Nonconsensual Condom Removal: How Common is “Stealthing?”

Nonconsensual Condom Removal: How Common is “Stealthing?”

In 2017, we added a new word to our sexual vocabulary: stealthing. A paper published in the Columbia Journal of Gender and Law defined it as “nonconsensual condom removal during sexual intercourse” and set off a flurry of media articles announcing it as a new “trend” in sexual behavior. However, we didn’t really have a good sense of the scope of the problem at that time because the original paper that called our attention to stealthing was based on interviews with a small number of victims. 

So just how many people have experienced stealthing anyway? A new study offers some insight.

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How Many Men Admit To Sexual Assault When Hooked Up To A Lie Detector?

How Many Men Admit To Sexual Assault When Hooked Up To A Lie Detector?

When comparing the number of women who say they’ve been sexually assaulted to the number of men who admit to perpetrating sexual assault, the numbers are highly discrepant. In fact, the number of self-identified female victims is about three times higher than the number of admitted male perpetrators. So why is that? Is it because a small number of men are committing a large number of sexual assaults? Or is it because men are underreporting their sexually aggressive behaviors? A recent study published in the Journal of Interpersonal Violence offers some support for the latter explanation. 

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Shifting Standards Of Sex: Whether A Given Behavior “Counts” As Sex Depends On Who Does It

Shifting Standards Of Sex: Whether A Given Behavior “Counts” As Sex Depends On Who Does It

You might think that it would be easy to define a term like sex—but it’s not. It turns out that different people have very different definitions, and they make all kinds of interesting distinctions. For example, some people only think that intercourse “counts” as sex if they have an orgasm. Further complicating matters is the fact that who’s participating in a given behavior influences what counts. Specifically, we seem to hold ourselves to different standards compared to other people.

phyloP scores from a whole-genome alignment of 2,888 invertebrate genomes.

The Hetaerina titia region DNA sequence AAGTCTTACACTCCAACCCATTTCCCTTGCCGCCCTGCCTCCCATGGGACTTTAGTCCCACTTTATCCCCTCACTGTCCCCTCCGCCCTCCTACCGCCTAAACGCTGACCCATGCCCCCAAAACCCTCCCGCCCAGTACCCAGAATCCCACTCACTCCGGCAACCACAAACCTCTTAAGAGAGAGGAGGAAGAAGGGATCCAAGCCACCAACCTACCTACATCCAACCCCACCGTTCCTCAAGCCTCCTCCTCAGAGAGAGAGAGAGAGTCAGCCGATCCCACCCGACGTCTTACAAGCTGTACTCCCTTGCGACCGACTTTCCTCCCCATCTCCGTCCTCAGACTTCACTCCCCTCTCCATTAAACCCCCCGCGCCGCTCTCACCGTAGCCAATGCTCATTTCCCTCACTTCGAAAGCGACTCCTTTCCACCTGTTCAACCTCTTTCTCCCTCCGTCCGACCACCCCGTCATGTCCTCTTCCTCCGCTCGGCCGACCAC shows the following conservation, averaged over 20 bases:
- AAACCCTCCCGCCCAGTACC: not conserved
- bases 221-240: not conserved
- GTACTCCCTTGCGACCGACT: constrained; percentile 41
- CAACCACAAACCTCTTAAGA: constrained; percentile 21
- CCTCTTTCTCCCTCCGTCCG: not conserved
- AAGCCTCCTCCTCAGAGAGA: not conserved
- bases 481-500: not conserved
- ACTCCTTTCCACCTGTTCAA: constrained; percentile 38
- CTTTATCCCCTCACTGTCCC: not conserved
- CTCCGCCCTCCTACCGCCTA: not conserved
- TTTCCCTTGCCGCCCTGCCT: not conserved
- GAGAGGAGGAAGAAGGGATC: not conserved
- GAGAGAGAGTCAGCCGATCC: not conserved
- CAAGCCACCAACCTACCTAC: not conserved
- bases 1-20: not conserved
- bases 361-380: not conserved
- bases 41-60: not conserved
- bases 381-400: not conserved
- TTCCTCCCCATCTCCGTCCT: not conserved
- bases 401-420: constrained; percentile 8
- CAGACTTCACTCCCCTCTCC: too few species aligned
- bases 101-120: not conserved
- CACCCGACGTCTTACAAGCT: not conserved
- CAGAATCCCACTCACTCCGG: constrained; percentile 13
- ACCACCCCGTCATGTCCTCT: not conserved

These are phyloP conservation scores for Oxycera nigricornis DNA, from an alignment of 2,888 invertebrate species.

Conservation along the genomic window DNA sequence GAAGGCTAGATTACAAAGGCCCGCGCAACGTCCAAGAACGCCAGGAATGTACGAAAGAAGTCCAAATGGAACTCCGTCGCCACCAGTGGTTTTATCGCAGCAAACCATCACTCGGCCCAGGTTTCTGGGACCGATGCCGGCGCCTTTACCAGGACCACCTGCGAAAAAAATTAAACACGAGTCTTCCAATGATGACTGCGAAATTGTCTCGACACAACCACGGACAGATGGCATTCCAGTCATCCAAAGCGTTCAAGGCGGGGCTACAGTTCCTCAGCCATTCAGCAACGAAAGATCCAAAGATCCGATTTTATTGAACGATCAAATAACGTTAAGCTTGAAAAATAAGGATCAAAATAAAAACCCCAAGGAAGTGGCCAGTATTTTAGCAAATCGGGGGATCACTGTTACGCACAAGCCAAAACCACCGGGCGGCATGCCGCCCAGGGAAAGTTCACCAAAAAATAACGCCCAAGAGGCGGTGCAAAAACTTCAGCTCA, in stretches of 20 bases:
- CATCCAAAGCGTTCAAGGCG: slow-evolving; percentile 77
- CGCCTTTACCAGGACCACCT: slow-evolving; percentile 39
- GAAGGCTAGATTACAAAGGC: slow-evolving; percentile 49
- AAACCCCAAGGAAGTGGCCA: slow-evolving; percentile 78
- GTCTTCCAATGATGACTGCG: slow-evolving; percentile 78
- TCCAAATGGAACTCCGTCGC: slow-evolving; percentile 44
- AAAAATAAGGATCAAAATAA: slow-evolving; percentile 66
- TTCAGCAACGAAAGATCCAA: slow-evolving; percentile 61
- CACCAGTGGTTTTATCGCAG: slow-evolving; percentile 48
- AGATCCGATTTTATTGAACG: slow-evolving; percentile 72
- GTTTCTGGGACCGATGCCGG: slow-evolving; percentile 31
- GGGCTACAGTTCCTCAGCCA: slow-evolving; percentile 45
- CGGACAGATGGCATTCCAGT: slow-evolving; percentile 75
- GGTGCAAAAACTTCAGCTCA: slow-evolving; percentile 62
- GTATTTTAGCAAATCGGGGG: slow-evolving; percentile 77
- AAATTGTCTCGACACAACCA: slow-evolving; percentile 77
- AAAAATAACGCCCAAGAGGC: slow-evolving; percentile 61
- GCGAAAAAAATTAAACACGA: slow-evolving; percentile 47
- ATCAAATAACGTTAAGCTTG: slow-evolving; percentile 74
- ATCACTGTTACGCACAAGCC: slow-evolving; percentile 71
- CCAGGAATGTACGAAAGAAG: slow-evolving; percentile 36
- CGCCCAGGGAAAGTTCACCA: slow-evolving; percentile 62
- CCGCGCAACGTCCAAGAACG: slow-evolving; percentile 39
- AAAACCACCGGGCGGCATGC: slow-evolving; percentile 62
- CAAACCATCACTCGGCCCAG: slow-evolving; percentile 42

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Why More Men In Hollywood Aren’t Speaking Out About Sexual Harassment of Women—And How We Can Change That

Why More Men In Hollywood Aren’t Speaking Out About Sexual Harassment of Women—And How We Can Change That

Dozens of allegations of sexual harassment and assault against Hollywood producer Harvey Weinstein have surfaced in the last two weeks (see here for a complete list). These allegations have prompted several celebrities to speak out about the issue. However, many have noticed that the celebrities who have spoken out so far are disproportionately female, which has led many—including writer and director Lena Dunham in a NYT op-ed—to ask why the men of Hollywood have largely been silent.

Many different explanations have been offered. For example, Dunham suggests (among other things) that perhaps men don’t see it as being their problem. Others have argued that it reflects a broader culture of misogyny in Hollywood. While these factors might very well be playing a role, my training as a social psychologist points to a few other possibilities.

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America's College Rape Problem Is Real, But Not Everything You've Heard About It Is True

America's College Rape Problem Is Real, But Not Everything You've Heard About It Is True

We have a rape problem on college and university campuses throughout the United States--there is no denying or debating that. And correcting this problem should merit a lot of our time, attention, and resources. However, attempting to fix a problem like this is impossible if we don't approach it with an accurate understanding of its scope or causes. Unfortunately, it turns out that much of what we think we know about America's college rape problem is not an accurate reflection of the data.

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College Professor Told To Stop Teaching About Prostitution, Or Else